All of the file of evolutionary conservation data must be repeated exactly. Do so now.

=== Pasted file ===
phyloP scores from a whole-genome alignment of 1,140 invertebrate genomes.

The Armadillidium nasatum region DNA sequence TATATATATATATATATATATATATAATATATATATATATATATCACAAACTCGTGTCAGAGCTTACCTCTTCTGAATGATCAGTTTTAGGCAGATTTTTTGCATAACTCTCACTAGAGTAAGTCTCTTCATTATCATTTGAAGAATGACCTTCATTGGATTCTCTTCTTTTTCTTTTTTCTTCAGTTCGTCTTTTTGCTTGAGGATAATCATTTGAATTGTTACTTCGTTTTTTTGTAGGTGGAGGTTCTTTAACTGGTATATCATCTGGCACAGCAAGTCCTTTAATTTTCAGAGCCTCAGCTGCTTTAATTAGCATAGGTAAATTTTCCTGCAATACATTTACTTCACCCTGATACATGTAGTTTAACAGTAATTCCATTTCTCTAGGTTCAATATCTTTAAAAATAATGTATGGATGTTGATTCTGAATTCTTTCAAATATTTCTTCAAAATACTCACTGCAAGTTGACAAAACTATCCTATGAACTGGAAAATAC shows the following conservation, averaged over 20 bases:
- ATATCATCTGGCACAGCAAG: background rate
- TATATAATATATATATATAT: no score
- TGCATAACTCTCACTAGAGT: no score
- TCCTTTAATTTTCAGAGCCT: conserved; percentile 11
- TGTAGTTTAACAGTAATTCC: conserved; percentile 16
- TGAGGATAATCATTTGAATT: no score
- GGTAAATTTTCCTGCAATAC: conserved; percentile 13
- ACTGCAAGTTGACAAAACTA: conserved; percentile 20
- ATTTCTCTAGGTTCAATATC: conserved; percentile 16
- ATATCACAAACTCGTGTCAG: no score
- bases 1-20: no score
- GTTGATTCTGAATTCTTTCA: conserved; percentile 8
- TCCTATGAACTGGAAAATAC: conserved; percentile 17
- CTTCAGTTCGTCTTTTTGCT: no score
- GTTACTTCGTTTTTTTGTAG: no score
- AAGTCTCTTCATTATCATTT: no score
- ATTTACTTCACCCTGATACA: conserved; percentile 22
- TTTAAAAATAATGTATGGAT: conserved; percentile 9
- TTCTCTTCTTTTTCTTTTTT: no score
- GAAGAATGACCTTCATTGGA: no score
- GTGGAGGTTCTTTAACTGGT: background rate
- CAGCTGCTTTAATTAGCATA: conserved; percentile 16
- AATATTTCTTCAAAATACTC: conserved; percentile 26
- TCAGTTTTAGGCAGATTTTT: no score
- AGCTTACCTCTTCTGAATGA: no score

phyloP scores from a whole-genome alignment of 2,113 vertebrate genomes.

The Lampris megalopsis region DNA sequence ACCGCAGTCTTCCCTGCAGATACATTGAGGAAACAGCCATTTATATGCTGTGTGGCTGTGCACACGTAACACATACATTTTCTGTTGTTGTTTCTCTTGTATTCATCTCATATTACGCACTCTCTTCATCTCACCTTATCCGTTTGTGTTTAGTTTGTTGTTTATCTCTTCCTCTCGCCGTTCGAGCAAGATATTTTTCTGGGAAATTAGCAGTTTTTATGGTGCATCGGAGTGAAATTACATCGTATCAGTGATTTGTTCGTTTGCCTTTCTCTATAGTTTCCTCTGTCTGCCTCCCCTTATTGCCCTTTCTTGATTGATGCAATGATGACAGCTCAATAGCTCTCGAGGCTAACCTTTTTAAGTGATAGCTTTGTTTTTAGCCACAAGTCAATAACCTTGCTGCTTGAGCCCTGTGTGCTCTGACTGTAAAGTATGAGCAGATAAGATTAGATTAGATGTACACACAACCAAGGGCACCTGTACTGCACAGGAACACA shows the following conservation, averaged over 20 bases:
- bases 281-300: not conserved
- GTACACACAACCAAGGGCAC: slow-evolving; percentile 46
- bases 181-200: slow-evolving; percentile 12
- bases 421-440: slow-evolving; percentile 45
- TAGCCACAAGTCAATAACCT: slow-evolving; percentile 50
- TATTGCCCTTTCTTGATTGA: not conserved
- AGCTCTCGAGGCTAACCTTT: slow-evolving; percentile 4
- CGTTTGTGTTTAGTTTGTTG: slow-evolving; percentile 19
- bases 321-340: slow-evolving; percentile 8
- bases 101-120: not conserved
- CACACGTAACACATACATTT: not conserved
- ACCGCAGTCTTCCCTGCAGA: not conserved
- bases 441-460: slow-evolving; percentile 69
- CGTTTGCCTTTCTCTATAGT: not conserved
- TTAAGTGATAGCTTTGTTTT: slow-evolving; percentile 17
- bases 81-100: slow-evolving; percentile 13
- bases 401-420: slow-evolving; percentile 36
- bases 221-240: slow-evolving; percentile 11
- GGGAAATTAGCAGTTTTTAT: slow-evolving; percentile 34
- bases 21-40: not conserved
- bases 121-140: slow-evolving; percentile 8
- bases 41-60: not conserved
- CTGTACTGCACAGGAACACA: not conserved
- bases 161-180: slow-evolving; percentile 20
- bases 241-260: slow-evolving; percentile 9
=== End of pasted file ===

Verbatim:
phyloP scores from a whole-genome alignment of 1,140 invertebrate genomes.

The Armadillidium nasatum region DNA sequence TATATATATATATATATATATATATAATATATATATATATATATCACAAACTCGTGTCAGAGCTTACCTCTTCTGAATGATCAGTTTTAGGCAGATTTTTTGCATAACTCTCACTAGAGTAAGTCTCTTCATTATCATTTGAAGAATGACCTTCATTGGATTCTCTTCTTTTTCTTTTTTCTTCAGTTCGTCTTTTTGCTTGAGGATAATCATTTGAATTGTTACTTCGTTTTTTTGTAGGTGGAGGTTCTTTAACTGGTATATCATCTGGCACAGCAAGTCCTTTAATTTTCAGAGCCTCAGCTGCTTTAATTAGCATAGGTAAATTTTCCTGCAATACATTTACTTCACCCTGATACATGTAGTTTAACAGTAATTCCATTTCTCTAGGTTCAATATCTTTAAAAATAATGTATGGATGTTGATTCTGAATTCTTTCAAATATTTCTTCAAAATACTCACTGCAAGTTGACAAAACTATCCTATGAACTGGAAAATAC shows the following conservation, averaged over 20 bases:
- ATATCATCTGGCACAGCAAG: background rate
- TATATAATATATATATATAT: no score
- TGCATAACTCTCACTAGAGT: no score
- TCCTTTAATTTTCAGAGCCT: conserved; percentile 11
- TGTAGTTTAACAGTAATTCC: conserved; percentile 16
- TGAGGATAATCATTTGAATT: no score
- GGTAAATTTTCCTGCAATAC: conserved; percentile 13
- ACTGCAAGTTGACAAAACTA: conserved; percentile 20
- ATTTCTCTAGGTTCAATATC: conserved; percentile 16
- ATATCACAAACTCGTGTCAG: no score
- bases 1-20: no score
- GTTGATTCTGAATTCTTTCA: conserved; percentile 8
- TCCTATGAACTGGAAAATAC: conserved; percentile 17
- CTTCAGTTCGTCTTTTTGCT: no score
- GTTACTTCGTTTTTTTGTAG: no score
- AAGTCTCTTCATTATCATTT: no score
- ATTTACTTCACCCTGATACA: conserved; percentile 22
- TTTAAAAATAATGTATGGAT: conserved; percentile 9
- TTCTCTTCTTTTTCTTTTTT: no score
- GAAGAATGACCTTCATTGGA: no score
- GTGGAGGTTCTTTAACTGGT: background rate
- CAGCTGCTTTAATTAGCATA: conserved; percentile 16
- AATATTTCTTCAAAATACTC: conserved; percentile 26
- TCAGTTTTAGGCAGATTTTT: no score
- AGCTTACCTCTTCTGAATGA: no score

phyloP scores from a whole-genome alignment of 2,113 vertebrate genomes.

The Lampris megalopsis region DNA sequence ACCGCAGTCTTCCCTGCAGATACATTGAGGAAACAGCCATTTATATGCTGTGTGGCTGTGCACACGTAACACATACATTTTCTGTTGTTGTTTCTCTTGTATTCATCTCATATTACGCACTCTCTTCATCTCACCTTATCCGTTTGTGTTTAGTTTGTTGTTTATCTCTTCCTCTCGCCGTTCGAGCAAGATATTTTTCTGGGAAATTAGCAGTTTTTATGGTGCATCGGAGTGAAATTACATCGTATCAGTGATTTGTTCGTTTGCCTTTCTCTATAGTTTCCTCTGTCTGCCTCCCCTTATTGCCCTTTCTTGATTGATGCAATGATGACAGCTCAATAGCTCTCGAGGCTAACCTTTTTAAGTGATAGCTTTGTTTTTAGCCACAAGTCAATAACCTTGCTGCTTGAGCCCTGTGTGCTCTGACTGTAAAGTATGAGCAGATAAGATTAGATTAGATGTACACACAACCAAGGGCACCTGTACTGCACAGGAACACA shows the following conservation, averaged over 20 bases:
- bases 281-300: not conserved
- GTACACACAACCAAGGGCAC: slow-evolving; percentile 46
- bases 181-200: slow-evolving; percentile 12
- bases 421-440: slow-evolving; percentile 45
- TAGCCACAAGTCAATAACCT: slow-evolving; percentile 50
- TATTGCCCTTTCTTGATTGA: not conserved
- AGCTCTCGAGGCTAACCTTT: slow-evolving; percentile 4
- CGTTTGTGTTTAGTTTGTTG: slow-evolving; percentile 19
- bases 321-340: slow-evolving; percentile 8
- bases 101-120: not conserved
- CACACGTAACACATACATTT: not conserved
- ACCGCAGTCTTCCCTGCAGA: not conserved
- bases 441-460: slow-evolving; percentile 69
- CGTTTGCCTTTCTCTATAGT: not conserved
- TTAAGTGATAGCTTTGTTTT: slow-evolving; percentile 17
- bases 81-100: slow-evolving; percentile 13
- bases 401-420: slow-evolving; percentile 36
- bases 221-240: slow-evolving; percentile 11
- GGGAAATTAGCAGTTTTTAT: slow-evolving; percentile 34
- bases 21-40: not conserved
- bases 121-140: slow-evolving; percentile 8
- bases 41-60: not conserved
- CTGTACTGCACAGGAACACA: not conserved
- bases 161-180: slow-evolving; percentile 20
- bases 241-260: slow-evolving; percentile 9